This is from yesterday's paper. I realize it's about the FBI and not the BATFE, but it illustrates some of what I've been saying.
Viewpoints: Rein in FBI as it again tries to assume role of secret police
By Jay Feldman
Special to The Bee
Published: Sunday, Oct. 30, 2011 - 12:00 am | Page 5E
Last Modified: Sunday, Oct. 30, 2011 - 10:06 am
Earlier this year, the New York Times reported that the FBI had revised its "Domestic Investigations and Operations Guide," which serves as a handbook for the bureau's 14,000 agents. The amended manual, which supersedes the original December 2008 edition, is one more step in the FBI's ongoing transformation since 9/11, as it morphs from a law enforcement agency into a domestic intelligence agency.
According to Kathleen Wright of the bureau's Washington, D.C., Office of Public Affairs, the new guide went into effect on Oct. 15.
The first version of the DIOG, which was controversial in its own right, allowed FBI agents to conduct surveillance, enlist informants and interview friends of suspects, all without a supervisor's approval. Many privacy advocates felt the wide-ranging surveillance powers it authorized would inevitably lead to abuses and have a negative effect on ethnic and religious minorities.
When the original DIOG was issued, Michael German, a former FBI agent and now an American Civil Liberties Union attorney, was quoted in the Washington Post as saying, "It is an extraordinarily broad grant of power to an agency that has not proven it uses its power in an appropriate manner."
The revised guide relaxes the rules even further, granting agents significantly broader powers, including the authority to administer lie detector tests, pick through people's household garbage and use surveillance teams to investigate "suspicious" individuals all without a search warrant, the opening of a formal investigation, or even any concrete evidence of prior wrongdoing on the part of the "suspect." These procedures may be carried out under the lowest category of FBI inquiry, known as an "assessment."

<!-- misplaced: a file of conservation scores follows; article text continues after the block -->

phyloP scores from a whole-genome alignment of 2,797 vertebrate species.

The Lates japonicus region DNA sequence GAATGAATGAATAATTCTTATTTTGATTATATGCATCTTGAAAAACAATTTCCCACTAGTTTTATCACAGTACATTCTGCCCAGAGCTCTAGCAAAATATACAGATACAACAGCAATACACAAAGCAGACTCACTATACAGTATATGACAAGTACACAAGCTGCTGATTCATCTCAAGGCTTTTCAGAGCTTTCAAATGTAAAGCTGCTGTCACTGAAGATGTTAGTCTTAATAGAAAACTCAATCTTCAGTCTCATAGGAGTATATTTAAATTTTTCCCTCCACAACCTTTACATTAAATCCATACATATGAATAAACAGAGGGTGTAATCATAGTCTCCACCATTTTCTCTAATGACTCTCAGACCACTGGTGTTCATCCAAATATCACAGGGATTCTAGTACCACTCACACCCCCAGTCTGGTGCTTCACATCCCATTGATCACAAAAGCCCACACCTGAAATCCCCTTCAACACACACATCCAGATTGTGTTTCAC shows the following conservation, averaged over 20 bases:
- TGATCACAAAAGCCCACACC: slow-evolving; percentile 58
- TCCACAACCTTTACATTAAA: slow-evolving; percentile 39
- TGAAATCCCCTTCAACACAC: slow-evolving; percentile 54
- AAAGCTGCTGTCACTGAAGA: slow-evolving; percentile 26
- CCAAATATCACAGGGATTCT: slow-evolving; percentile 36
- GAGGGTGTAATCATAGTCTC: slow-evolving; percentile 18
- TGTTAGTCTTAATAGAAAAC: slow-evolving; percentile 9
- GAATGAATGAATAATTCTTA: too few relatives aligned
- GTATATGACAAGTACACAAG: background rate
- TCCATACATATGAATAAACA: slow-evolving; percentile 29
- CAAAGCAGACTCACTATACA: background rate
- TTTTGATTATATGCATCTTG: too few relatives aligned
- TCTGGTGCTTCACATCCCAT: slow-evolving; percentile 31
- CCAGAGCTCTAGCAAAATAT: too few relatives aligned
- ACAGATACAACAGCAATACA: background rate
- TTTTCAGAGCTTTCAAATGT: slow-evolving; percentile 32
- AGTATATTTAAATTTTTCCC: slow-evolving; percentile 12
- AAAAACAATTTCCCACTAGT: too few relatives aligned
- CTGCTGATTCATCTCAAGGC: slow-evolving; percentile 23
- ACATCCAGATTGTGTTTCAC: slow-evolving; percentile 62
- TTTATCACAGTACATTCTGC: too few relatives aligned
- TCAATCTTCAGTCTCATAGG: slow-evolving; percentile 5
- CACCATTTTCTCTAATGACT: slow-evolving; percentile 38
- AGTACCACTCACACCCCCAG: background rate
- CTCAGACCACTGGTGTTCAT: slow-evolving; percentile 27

It is important to note that even if the targeted individual or organization is found innocent, the information collected in the course of these assessments is nevertheless retained. Of the more than 82,000 assessments opened between March 2009 and March 2011, only 4 percent (3,315) were carried to the next level of investigation, leaving the information amassed on the other 96 percent (over 79,000) who had been cleared of any misconduct still available in the FBI's databases.
What these numbers tell us is that the overwhelming percentage of FBI assessments lead nowhere and therefore raise the concern that the bureau is casting far too wide a net with its investigatory procedures. Moreover, of those assessments that do become "preliminary" investigations, only a small percentage subsequently become "full" investigations, and of those that do, only a similarly small percentage result in criminal charges.
The original DIOG required agents to open an inquiry before searching a commercial or law-enforcement database for information on a particular individual. Under the new rules, agents may conduct database searches without even opening an assessment, so in the vast majority of cases again, witness the great percentage of inquiries dropped for lack of incriminating findings no record of these searches will exist.
This opens the door to potential abuses of power, making it more difficult to discover if an agent has improperly used one or more of these searches for personal reasons.
The new freewheeling database searches call to mind the FBI's earlier use of "national security letters," which permitted agents to obtain an individual's telephone records and other data without a search warrant, a practice that was curtailed in 2007 after an inspector general found it was commonly being misused.
In its centurylong history, the FBI has repeatedly tended to take on the role of a secret police. Two attorneys general Harlan Fiske Stone in 1924 and Edward Levi in 1976 found the bureau's widespread, covert surveillance and investigation of civilians to be so egregious that they issued guidelines aimed at checking these behaviors. Unfortunately, in both cases the guidelines were chipped away and eventually completely eroded over time.
Now, with the new "Domestic Investigations and Operations Guide," the bureau is inching uncomfortably close to once again taking on the role of a secret police. FBI spokesperson Wright maintains the new guide is "fine tuning, not any major change." But given the bureau's history, every incremental increase in FBI power must be regarded as portentous.
It is time for Attorney General Eric Holder to step forward and rein in the FBI, as his predecessors Stone and Levi did. For once, however, it would be good policy to check the bureau's power before the abuses spin out of control.
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